Alienation, in the Marxist sense, is therefore not merely an emotion that can be expressed or identified, but a changed and disconnected relation to oneself and to the world. In other words, it cannot be fully described by its effects on workers’ self- reported happiness. We have been looking for the subtraction of utils (an imaginary unit used in economics for comparing utility, or happiness) when we ought to be looking for the marks of a subtler conflict—something hardly to come up in conscious thought let alone in an interview with a journalist like Leidner. For instance, most workers prefer speedy, routine interactions to personal service, yet they go out of their way to find hand puppets and Big Mac boxes for children. Workers say that their guests “make [their] day” yet they take anger out on these same customers when they’re in a hurry, rather than getting angry at each other or the managers (Leidner 136). We can attribute much of this variation to personality differences between workers, whether the day has gone well, and other chance factors. However, the big picture seems to show that these employees as a group experience conflict between their identities as social beings, as workers, and as loyal members of the McDonald’s corporation.
This sense of inner conflict is no surprise to anyone who has ever held a job—it would be too much to ask for every act on the job to emerge seamlessly from our innermost consciences. This is obviously not a practical goal that we should take from Marx. However, there are aspects of McDonald’s window work that require prolonged and stressful suppression of workers’ personal needs and inclinations for the good of McDonald’s profit margin, causing workers to act as though they feel “outside [them]selves” or alienated from the act of production (Marx 110). During times of high traffic, work is hectic; whenever there is “time to lean,” workers are instructed to clean (Leidner 78). One grill worker is reprimanded for taking a moment to look at the work schedule because managers “did not want to pay workers for a moment of nonproductive time” (Leidner 78). Workers eventually internalize this grueling work ethic, agreeing that it is only sensible for the company to overwork the minimum number of workers possible rather than hire more and waste money (Leidner 80). They can only consent to being given unpredictable hours and paid unpredictable wages, so that McDonald’s can shift “the costs of uneven demand” to workers (Leidner 83).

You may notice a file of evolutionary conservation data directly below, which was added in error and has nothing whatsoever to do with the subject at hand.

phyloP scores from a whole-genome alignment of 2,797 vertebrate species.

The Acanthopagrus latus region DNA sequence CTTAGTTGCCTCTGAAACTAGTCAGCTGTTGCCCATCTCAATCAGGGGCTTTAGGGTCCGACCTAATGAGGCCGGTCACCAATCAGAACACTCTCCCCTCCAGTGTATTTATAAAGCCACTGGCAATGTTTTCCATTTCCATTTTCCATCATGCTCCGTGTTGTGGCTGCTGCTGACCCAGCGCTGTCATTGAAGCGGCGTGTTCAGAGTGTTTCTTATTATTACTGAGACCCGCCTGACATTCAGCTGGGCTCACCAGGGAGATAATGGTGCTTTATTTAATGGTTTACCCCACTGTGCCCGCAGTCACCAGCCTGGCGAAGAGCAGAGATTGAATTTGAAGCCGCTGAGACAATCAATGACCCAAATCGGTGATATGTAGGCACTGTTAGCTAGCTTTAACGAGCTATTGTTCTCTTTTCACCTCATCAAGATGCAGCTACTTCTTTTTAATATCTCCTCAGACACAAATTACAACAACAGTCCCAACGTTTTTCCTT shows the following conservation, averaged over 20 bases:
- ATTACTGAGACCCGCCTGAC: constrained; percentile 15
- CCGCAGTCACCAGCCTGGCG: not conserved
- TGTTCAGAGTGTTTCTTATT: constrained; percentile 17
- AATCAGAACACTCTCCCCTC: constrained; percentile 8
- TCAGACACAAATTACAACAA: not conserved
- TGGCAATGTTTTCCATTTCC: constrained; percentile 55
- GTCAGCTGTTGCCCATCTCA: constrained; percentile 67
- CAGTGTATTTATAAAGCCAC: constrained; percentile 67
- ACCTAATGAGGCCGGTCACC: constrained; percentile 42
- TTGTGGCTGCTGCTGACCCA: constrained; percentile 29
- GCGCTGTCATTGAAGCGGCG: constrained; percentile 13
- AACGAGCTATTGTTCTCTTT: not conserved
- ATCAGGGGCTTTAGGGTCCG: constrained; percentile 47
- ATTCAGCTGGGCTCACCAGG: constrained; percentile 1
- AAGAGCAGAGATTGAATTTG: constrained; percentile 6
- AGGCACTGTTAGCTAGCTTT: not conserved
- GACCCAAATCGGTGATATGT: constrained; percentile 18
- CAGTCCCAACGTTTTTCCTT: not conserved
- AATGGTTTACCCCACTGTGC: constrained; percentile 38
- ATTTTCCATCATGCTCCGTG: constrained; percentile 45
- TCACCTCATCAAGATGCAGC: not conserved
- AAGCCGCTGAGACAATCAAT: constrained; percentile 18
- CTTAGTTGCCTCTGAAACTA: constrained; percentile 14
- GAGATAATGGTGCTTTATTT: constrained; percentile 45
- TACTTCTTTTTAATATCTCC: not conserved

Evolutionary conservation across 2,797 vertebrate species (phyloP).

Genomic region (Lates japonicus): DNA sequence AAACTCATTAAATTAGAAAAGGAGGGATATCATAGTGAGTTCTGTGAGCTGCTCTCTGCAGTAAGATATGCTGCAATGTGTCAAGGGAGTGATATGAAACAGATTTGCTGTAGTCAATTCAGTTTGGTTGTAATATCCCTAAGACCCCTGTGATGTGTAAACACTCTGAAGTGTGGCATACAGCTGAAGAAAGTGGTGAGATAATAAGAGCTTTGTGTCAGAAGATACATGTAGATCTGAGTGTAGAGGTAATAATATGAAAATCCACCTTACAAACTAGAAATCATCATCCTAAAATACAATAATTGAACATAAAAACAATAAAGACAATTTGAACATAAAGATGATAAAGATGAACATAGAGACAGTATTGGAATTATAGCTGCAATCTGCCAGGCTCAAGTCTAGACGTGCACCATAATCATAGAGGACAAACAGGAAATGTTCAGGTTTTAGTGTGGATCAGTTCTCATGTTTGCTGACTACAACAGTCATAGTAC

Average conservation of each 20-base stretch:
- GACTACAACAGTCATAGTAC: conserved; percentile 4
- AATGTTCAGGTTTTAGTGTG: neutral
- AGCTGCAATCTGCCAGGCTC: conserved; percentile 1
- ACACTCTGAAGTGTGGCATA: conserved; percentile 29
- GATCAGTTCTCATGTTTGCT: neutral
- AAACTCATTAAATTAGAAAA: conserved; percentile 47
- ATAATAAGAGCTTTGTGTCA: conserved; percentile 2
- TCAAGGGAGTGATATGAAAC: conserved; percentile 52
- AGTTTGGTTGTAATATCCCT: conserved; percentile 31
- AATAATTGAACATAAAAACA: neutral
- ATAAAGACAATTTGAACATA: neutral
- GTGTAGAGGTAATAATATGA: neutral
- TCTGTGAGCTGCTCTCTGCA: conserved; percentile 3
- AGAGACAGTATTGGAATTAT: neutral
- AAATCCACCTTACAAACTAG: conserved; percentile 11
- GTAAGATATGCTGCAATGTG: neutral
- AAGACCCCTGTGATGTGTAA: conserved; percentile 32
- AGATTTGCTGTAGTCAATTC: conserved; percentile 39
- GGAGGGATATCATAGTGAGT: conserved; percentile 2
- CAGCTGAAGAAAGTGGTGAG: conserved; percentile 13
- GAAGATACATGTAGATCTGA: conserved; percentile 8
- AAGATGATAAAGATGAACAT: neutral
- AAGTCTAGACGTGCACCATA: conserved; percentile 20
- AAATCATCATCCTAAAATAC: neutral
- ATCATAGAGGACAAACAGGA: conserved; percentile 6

Window workers are also the targets of customer frustration and anger, as they are the only visible representatives of their corporation, but they also cannot respond because they have to maintain professionalism (Leidner 131). McDonald’s use of suggestive selling, which instructs workers to prompt customers to order additional items, particularly provokes customer anger and worker humiliation as it cuts short any genuine sociability; suggestive selling, in other words, brings both of them sharply back into the realm of scripted, profit-driven interaction (Leidner 140). In the Leidner study, workers regularly describe ways of dealing with customer abuse, and have clearly grown accustomed to exercising self- control. In representing McDonald’s to the outside world and working for the benefit of McDonald’s, workers more often than not have to put aside their own needs as human beings to serve the interest of the corporation—and even, in some cases, come to see it as what should be done, not only what must be done.